fsck command is used to check perform consistency and repair Linux file systems. It is useful to repair corrupted file systems when system fails to boot, or a partition cannot be mounted. We will discuss about the fsck command in this article.
Make sure you are logged in with root or user with sudo privileges.
How to Use fsck
Following is the basic syntax of fsck command:
fsck [OPTIONS] [FILESYSTEM]
If you run the fsck command without any options, it will check the devices listed in the
It’s recommended to always unmount the mounted partitions before attempting to check or repair file systems. It may damage your mounted file systems.
fsck command accepts different options depending on the file system’s type. For example, to view the options available for
Repair Corrupted File System
It is a common use of the
fsck command to repair a non-root corrupted
ext4 file system.
1. Find the device name using
df or any other tool to find.
2. Unmount the device:
sudo umount /dev/sdc1
fsck to repair the file system:
sudo fsck -p /dev/sdc1
-p option is used to repair the problems automatically safely without user intervention.
4. When the file system is repaired, again mount the partition:
sudo mount /dev/sdc1
Repair Root File System
In the current running system
fsck command cannot check the root file system. You can set the
fsck to run on boot, or use a live disk.
You also can run
fsck command in recovery mode:
- Go to the boot menu and choose Advanced Options
- Select the Recovery mode and then “fsck”.
- Choose “Yes” when it prompt to remount the root file system.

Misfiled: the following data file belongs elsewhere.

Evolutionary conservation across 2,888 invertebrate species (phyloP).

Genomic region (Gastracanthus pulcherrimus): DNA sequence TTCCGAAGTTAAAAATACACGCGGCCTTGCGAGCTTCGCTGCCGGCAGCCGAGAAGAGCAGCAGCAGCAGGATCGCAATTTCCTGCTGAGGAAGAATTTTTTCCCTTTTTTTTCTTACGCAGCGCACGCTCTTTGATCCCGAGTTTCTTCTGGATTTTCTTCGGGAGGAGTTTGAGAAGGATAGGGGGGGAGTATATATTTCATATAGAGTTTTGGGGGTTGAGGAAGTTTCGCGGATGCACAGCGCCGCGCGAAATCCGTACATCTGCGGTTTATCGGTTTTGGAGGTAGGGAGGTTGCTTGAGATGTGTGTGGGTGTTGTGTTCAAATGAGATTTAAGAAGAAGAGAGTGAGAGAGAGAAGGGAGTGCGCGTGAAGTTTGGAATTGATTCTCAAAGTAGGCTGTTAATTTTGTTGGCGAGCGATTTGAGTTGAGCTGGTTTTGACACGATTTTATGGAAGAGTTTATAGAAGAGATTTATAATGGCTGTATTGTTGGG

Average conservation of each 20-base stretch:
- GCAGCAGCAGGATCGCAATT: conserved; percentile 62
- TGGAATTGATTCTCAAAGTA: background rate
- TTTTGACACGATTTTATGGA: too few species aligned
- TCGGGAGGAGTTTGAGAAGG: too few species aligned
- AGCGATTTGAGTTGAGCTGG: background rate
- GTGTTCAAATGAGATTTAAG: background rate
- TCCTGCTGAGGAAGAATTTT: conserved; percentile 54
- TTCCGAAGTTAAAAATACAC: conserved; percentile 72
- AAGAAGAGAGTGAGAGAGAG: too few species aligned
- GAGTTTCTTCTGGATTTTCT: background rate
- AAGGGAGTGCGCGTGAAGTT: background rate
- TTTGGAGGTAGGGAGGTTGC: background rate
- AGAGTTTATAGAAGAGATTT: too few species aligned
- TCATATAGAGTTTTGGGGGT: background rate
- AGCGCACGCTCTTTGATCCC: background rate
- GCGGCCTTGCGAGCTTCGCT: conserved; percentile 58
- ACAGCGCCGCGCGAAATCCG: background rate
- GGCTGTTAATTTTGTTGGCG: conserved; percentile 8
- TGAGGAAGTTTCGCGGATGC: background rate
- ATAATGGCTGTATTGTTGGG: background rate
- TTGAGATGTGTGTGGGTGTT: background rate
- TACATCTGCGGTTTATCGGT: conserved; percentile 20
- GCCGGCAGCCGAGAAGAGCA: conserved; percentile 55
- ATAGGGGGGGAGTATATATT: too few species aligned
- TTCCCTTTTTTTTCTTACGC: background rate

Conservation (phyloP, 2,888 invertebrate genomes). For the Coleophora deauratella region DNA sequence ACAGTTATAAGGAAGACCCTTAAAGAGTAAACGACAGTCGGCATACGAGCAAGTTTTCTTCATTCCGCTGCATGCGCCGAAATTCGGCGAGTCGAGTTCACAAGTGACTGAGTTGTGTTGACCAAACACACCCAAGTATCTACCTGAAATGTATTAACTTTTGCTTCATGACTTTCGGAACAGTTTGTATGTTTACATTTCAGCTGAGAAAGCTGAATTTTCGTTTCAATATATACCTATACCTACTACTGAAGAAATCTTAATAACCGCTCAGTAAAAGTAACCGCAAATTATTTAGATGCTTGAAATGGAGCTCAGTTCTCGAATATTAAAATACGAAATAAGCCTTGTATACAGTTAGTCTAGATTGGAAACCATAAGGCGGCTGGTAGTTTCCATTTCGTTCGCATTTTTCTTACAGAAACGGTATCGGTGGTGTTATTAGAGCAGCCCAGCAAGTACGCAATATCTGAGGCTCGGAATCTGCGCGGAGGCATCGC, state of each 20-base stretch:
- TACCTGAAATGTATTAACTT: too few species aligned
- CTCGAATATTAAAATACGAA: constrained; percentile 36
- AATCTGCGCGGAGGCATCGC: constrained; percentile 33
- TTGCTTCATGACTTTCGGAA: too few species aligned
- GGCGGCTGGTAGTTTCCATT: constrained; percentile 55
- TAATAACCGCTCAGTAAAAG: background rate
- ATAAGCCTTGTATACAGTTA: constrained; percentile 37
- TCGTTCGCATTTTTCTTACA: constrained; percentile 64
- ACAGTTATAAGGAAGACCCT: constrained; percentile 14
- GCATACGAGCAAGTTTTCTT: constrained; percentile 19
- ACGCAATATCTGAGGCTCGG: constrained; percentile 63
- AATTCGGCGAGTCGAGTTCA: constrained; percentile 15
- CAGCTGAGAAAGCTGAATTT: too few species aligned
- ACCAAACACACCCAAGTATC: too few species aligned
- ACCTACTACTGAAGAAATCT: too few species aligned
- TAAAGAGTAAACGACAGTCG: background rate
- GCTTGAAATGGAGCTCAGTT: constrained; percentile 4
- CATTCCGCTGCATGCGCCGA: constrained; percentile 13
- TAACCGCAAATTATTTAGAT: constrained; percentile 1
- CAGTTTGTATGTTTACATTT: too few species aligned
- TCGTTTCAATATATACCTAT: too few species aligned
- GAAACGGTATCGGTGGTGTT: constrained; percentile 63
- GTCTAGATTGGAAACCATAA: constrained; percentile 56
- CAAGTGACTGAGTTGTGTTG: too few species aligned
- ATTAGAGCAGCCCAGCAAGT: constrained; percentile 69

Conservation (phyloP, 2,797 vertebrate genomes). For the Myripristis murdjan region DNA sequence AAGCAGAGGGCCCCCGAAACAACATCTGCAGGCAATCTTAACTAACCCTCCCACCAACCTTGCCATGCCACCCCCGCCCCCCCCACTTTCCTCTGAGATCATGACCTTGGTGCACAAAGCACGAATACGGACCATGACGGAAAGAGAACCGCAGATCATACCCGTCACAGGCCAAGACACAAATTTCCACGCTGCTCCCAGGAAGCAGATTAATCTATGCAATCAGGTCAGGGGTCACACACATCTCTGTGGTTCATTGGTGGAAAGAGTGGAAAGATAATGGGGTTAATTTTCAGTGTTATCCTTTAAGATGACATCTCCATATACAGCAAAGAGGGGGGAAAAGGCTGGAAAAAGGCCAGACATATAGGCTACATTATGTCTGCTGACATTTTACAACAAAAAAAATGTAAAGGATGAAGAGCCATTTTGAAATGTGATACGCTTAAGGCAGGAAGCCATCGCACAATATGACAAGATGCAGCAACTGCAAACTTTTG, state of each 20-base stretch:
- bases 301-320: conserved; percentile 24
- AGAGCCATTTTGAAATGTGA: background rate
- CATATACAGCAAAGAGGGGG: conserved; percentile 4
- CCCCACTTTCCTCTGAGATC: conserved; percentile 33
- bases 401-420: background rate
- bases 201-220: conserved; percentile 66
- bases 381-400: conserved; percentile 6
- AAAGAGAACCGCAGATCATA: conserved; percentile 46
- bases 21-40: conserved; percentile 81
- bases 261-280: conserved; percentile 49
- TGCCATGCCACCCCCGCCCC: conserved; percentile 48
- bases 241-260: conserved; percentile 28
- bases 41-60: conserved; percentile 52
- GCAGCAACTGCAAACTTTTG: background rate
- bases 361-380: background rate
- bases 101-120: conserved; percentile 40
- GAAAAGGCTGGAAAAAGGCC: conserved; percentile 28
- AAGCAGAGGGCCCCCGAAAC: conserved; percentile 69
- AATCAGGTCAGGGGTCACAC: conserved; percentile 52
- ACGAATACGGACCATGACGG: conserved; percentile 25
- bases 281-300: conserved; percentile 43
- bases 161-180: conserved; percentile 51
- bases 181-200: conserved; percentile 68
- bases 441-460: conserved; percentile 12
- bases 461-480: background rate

- Once done, resume the normal boot.
fsck from a live distribution:
1. Boot the live distribution.
parted to find the root partition name.
3. Open the terminal and run:
sudo fsck -p /dev/sda1
4. Once done, reboot the live distribution and boot your system.
Check File Systems on Boot
Generally, all Linux distributions runs
fsck at boot time, if a file system is marked as dirty.
tune2fs tool to get the current mount count, check frequency number, check interval, and the time of the last check for a specific partition:
sudo tune2fs -l /dev/sdc1 | grep -i 'last checked|mount count'
Mount count: 392 Maximum mount count: -1 Last checked: Tue Oct 01 10:11:08 2019 Check interval: 0 (<none>)
Maximum mount count shows the number of mounts after which the filesystem will be checked. If the value is
-1 that means
fsck will never run.
Check interval is the maximal time between two filesystem checks.
For example, you want to run
fsck after every
15 boots or mounts, you would type:
sudo tune2fs -c 15 /dev/sdc1
You also can set the maximal time between two checks. For instance, to set two month run:
sudo tune2fs -i 2m /dev/sdc1
fsck to run at boot time on SystemD distributions pass the following kernel boot parameters:
fsck is a command-line tool for checking and repairing Linux file systems. Visit the fsck man page or type man
fsck in your terminal, to learn more about the
If you have any questions or feedback, feel free to leave a comment.